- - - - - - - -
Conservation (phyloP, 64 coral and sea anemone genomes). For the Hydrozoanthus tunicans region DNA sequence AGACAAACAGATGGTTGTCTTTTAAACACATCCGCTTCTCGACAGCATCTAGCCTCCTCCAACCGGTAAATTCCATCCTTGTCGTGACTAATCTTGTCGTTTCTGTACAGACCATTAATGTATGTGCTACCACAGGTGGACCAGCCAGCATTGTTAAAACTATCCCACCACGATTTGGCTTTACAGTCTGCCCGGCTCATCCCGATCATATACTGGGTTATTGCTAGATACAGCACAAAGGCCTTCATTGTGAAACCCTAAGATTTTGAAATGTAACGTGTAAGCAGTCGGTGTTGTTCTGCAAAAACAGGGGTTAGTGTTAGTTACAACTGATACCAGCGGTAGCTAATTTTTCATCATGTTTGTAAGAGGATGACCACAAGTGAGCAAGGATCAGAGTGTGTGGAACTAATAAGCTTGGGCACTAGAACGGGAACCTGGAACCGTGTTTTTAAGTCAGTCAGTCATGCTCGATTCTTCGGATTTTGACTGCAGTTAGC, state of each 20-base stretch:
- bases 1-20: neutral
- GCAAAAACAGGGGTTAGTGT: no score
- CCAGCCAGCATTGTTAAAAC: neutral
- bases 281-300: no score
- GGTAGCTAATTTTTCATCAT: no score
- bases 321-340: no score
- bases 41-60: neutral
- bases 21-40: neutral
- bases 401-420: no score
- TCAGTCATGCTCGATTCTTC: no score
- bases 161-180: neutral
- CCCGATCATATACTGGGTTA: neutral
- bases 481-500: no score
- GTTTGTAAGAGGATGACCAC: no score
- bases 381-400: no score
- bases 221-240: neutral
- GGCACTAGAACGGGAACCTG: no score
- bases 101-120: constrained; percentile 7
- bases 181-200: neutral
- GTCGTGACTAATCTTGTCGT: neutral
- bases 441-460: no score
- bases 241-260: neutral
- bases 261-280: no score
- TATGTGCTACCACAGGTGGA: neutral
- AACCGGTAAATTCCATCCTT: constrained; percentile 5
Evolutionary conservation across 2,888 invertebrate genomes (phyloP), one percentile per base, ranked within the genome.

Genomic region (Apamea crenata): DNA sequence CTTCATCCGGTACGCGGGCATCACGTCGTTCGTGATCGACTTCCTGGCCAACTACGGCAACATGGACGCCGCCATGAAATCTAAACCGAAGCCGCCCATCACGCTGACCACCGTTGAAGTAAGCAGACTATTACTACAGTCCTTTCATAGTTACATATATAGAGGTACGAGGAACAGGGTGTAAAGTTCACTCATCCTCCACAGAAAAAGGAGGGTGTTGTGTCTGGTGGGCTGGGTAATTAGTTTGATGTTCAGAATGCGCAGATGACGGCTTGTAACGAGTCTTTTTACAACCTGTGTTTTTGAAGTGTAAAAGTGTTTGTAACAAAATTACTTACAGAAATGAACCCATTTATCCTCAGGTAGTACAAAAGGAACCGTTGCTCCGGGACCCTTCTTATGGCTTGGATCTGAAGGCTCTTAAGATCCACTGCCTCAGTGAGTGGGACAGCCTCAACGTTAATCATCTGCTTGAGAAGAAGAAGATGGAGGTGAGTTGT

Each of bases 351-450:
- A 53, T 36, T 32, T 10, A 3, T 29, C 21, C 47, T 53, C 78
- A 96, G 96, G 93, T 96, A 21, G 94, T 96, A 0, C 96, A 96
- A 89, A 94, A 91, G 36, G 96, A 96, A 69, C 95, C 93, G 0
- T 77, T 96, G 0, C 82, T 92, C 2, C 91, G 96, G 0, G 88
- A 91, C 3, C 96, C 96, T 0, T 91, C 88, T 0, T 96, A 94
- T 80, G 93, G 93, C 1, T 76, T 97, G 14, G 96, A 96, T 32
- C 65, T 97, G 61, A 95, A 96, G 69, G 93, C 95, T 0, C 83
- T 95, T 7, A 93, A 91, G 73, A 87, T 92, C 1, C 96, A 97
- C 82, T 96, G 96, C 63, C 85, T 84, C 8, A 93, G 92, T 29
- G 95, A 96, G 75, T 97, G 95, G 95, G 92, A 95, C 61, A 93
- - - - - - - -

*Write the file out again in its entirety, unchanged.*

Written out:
Conservation (phyloP, 64 coral and sea anemone genomes). For the Hydrozoanthus tunicans region DNA sequence AGACAAACAGATGGTTGTCTTTTAAACACATCCGCTTCTCGACAGCATCTAGCCTCCTCCAACCGGTAAATTCCATCCTTGTCGTGACTAATCTTGTCGTTTCTGTACAGACCATTAATGTATGTGCTACCACAGGTGGACCAGCCAGCATTGTTAAAACTATCCCACCACGATTTGGCTTTACAGTCTGCCCGGCTCATCCCGATCATATACTGGGTTATTGCTAGATACAGCACAAAGGCCTTCATTGTGAAACCCTAAGATTTTGAAATGTAACGTGTAAGCAGTCGGTGTTGTTCTGCAAAAACAGGGGTTAGTGTTAGTTACAACTGATACCAGCGGTAGCTAATTTTTCATCATGTTTGTAAGAGGATGACCACAAGTGAGCAAGGATCAGAGTGTGTGGAACTAATAAGCTTGGGCACTAGAACGGGAACCTGGAACCGTGTTTTTAAGTCAGTCAGTCATGCTCGATTCTTCGGATTTTGACTGCAGTTAGC, state of each 20-base stretch:
- bases 1-20: neutral
- GCAAAAACAGGGGTTAGTGT: no score
- CCAGCCAGCATTGTTAAAAC: neutral
- bases 281-300: no score
- GGTAGCTAATTTTTCATCAT: no score
- bases 321-340: no score
- bases 41-60: neutral
- bases 21-40: neutral
- bases 401-420: no score
- TCAGTCATGCTCGATTCTTC: no score
- bases 161-180: neutral
- CCCGATCATATACTGGGTTA: neutral
- bases 481-500: no score
- GTTTGTAAGAGGATGACCAC: no score
- bases 381-400: no score
- bases 221-240: neutral
- GGCACTAGAACGGGAACCTG: no score
- bases 101-120: constrained; percentile 7
- bases 181-200: neutral
- GTCGTGACTAATCTTGTCGT: neutral
- bases 441-460: no score
- bases 241-260: neutral
- bases 261-280: no score
- TATGTGCTACCACAGGTGGA: neutral
- AACCGGTAAATTCCATCCTT: constrained; percentile 5
Evolutionary conservation across 2,888 invertebrate genomes (phyloP), one percentile per base, ranked within the genome.

Genomic region (Apamea crenata): DNA sequence CTTCATCCGGTACGCGGGCATCACGTCGTTCGTGATCGACTTCCTGGCCAACTACGGCAACATGGACGCCGCCATGAAATCTAAACCGAAGCCGCCCATCACGCTGACCACCGTTGAAGTAAGCAGACTATTACTACAGTCCTTTCATAGTTACATATATAGAGGTACGAGGAACAGGGTGTAAAGTTCACTCATCCTCCACAGAAAAAGGAGGGTGTTGTGTCTGGTGGGCTGGGTAATTAGTTTGATGTTCAGAATGCGCAGATGACGGCTTGTAACGAGTCTTTTTACAACCTGTGTTTTTGAAGTGTAAAAGTGTTTGTAACAAAATTACTTACAGAAATGAACCCATTTATCCTCAGGTAGTACAAAAGGAACCGTTGCTCCGGGACCCTTCTTATGGCTTGGATCTGAAGGCTCTTAAGATCCACTGCCTCAGTGAGTGGGACAGCCTCAACGTTAATCATCTGCTTGAGAAGAAGAAGATGGAGGTGAGTTGT

Each of bases 351-450:
- A 53, T 36, T 32, T 10, A 3, T 29, C 21, C 47, T 53, C 78
- A 96, G 96, G 93, T 96, A 21, G 94, T 96, A 0, C 96, A 96
- A 89, A 94, A 91, G 36, G 96, A 96, A 69, C 95, C 93, G 0
- T 77, T 96, G 0, C 82, T 92, C 2, C 91, G 96, G 0, G 88
- A 91, C 3, C 96, C 96, T 0, T 91, C 88, T 0, T 96, A 94
- T 80, G 93, G 93, C 1, T 76, T 97, G 14, G 96, A 96, T 32
- C 65, T 97, G 61, A 95, A 96, G 69, G 93, C 95, T 0, C 83
- T 95, T 7, A 93, A 91, G 73, A 87, T 92, C 1, C 96, A 97
- C 82, T 96, G 96, C 63, C 85, T 84, C 8, A 93, G 92, T 29
- G 95, A 96, G 75, T 97, G 95, G 95, G 92, A 95, C 61, A 93